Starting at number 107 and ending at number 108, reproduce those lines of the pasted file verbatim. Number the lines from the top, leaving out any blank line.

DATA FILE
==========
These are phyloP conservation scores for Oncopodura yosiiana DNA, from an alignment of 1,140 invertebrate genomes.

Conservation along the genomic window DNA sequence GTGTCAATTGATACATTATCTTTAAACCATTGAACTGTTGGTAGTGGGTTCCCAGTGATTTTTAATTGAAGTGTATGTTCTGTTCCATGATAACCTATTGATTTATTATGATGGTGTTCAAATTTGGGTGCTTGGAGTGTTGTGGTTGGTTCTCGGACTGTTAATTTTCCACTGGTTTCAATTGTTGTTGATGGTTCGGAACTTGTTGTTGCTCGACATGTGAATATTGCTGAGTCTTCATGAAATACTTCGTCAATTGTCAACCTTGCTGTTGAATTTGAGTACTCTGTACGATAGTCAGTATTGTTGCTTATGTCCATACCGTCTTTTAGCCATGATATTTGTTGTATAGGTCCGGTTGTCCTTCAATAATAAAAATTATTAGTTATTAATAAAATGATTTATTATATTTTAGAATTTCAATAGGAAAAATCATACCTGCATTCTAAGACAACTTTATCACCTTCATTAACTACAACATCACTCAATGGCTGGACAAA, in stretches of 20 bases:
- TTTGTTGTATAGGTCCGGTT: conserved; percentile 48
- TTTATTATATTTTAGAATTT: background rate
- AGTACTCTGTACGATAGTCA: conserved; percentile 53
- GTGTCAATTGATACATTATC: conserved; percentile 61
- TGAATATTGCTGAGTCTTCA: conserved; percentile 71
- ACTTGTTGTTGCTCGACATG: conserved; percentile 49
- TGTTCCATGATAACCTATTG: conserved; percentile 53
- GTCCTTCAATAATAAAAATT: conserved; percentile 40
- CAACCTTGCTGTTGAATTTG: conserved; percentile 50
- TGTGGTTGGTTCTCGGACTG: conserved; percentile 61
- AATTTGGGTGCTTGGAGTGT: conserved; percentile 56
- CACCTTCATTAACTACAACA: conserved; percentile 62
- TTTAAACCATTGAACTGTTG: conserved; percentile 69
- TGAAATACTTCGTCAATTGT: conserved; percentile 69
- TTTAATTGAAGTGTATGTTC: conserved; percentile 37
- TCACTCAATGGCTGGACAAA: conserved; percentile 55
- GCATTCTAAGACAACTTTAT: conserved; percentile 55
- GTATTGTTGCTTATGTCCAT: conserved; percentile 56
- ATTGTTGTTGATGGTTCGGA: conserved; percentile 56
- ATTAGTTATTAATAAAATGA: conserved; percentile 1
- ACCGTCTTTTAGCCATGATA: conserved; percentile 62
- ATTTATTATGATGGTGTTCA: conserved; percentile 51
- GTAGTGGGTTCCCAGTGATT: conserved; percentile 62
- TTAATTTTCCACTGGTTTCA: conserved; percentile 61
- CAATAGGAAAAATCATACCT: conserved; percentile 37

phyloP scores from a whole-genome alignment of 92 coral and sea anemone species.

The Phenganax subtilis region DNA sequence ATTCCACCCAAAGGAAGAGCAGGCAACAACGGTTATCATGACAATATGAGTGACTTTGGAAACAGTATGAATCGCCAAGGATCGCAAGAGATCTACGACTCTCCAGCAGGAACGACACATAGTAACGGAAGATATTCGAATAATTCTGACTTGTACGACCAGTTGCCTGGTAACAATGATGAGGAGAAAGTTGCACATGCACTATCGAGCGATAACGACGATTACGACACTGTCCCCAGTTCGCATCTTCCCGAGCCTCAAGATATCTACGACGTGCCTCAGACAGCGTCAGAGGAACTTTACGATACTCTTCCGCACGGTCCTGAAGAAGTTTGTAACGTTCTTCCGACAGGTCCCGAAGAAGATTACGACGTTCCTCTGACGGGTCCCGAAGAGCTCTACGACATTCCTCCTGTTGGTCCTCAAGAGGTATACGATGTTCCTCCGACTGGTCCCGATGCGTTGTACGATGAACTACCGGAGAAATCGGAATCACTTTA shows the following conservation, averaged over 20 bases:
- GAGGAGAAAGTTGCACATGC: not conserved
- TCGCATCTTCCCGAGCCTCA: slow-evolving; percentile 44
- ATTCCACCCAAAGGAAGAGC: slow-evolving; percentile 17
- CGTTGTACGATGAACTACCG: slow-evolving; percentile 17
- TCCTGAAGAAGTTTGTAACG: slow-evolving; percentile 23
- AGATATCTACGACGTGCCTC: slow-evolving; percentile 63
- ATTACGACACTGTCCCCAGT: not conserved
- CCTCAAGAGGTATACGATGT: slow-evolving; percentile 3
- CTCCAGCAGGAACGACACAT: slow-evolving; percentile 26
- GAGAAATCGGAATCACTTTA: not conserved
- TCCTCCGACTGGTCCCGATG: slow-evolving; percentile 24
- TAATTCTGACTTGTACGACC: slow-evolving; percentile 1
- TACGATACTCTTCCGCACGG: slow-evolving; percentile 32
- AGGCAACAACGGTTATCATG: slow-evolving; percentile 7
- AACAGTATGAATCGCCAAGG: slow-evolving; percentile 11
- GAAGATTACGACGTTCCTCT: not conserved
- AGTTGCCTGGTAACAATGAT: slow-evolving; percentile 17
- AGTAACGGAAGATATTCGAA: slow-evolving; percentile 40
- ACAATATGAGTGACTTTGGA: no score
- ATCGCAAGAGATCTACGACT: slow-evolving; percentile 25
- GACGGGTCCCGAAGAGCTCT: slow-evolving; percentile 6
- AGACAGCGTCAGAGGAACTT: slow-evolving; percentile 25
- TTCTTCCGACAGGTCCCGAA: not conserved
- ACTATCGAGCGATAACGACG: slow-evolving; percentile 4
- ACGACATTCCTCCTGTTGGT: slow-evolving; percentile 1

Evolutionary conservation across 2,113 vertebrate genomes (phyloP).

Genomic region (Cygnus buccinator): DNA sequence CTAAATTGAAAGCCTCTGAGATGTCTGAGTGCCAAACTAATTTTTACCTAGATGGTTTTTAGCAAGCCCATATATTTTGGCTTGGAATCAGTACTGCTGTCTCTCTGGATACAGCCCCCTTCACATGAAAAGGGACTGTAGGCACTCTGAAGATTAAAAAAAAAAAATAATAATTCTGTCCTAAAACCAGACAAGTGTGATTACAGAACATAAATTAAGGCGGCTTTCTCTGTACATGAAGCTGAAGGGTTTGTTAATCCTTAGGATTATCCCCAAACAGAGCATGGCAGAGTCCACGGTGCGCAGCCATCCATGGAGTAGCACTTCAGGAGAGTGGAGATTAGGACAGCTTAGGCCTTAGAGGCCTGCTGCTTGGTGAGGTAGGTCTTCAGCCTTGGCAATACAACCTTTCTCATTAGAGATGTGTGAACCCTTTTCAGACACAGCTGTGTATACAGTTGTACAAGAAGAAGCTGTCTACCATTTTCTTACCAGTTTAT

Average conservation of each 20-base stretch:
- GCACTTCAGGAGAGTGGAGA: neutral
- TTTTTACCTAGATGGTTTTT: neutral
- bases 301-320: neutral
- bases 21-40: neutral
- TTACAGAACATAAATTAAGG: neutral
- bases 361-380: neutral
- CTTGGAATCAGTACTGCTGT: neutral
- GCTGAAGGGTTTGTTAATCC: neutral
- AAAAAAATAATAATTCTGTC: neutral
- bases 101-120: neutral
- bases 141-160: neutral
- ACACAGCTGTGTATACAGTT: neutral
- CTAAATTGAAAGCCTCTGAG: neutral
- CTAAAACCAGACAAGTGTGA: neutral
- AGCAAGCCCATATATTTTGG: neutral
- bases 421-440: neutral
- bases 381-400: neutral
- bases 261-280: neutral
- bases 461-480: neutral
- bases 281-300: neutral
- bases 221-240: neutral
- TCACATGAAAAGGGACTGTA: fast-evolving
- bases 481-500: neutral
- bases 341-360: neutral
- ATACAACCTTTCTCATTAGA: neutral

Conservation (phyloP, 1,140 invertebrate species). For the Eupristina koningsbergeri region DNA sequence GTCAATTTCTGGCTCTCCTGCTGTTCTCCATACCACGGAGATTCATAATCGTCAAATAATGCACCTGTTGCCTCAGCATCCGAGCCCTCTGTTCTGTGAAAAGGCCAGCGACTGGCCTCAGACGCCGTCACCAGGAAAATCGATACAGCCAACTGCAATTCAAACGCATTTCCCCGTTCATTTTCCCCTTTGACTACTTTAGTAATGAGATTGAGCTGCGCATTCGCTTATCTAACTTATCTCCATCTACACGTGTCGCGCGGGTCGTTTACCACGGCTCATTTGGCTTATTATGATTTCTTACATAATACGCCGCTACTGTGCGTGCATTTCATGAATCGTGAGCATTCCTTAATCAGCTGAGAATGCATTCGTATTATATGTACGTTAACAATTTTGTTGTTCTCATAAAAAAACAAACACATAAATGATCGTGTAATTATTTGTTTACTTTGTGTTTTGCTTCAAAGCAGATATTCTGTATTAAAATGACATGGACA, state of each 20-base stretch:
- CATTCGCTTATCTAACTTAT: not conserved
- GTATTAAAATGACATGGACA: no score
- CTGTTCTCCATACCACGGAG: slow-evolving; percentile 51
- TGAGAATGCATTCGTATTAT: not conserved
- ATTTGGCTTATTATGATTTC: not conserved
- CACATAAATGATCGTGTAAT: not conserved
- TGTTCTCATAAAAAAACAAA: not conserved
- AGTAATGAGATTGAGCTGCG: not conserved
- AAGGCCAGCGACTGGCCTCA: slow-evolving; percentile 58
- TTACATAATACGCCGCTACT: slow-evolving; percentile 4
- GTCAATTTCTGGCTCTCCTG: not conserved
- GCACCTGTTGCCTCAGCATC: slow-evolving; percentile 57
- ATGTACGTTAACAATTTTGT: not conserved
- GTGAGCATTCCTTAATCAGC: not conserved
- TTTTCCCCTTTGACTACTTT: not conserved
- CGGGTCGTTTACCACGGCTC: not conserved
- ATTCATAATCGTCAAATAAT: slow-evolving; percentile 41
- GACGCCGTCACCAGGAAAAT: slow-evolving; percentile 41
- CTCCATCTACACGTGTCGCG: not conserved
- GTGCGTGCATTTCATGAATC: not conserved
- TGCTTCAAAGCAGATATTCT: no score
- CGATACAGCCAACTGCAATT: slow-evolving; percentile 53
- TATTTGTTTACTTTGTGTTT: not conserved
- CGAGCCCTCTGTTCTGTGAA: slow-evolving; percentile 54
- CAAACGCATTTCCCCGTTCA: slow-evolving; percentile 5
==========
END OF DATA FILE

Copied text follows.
- CGAGCCCTCTGTTCTGTGAA: slow-evolving; percentile 54
- CAAACGCATTTCCCCGTTCA: slow-evolving; percentile 5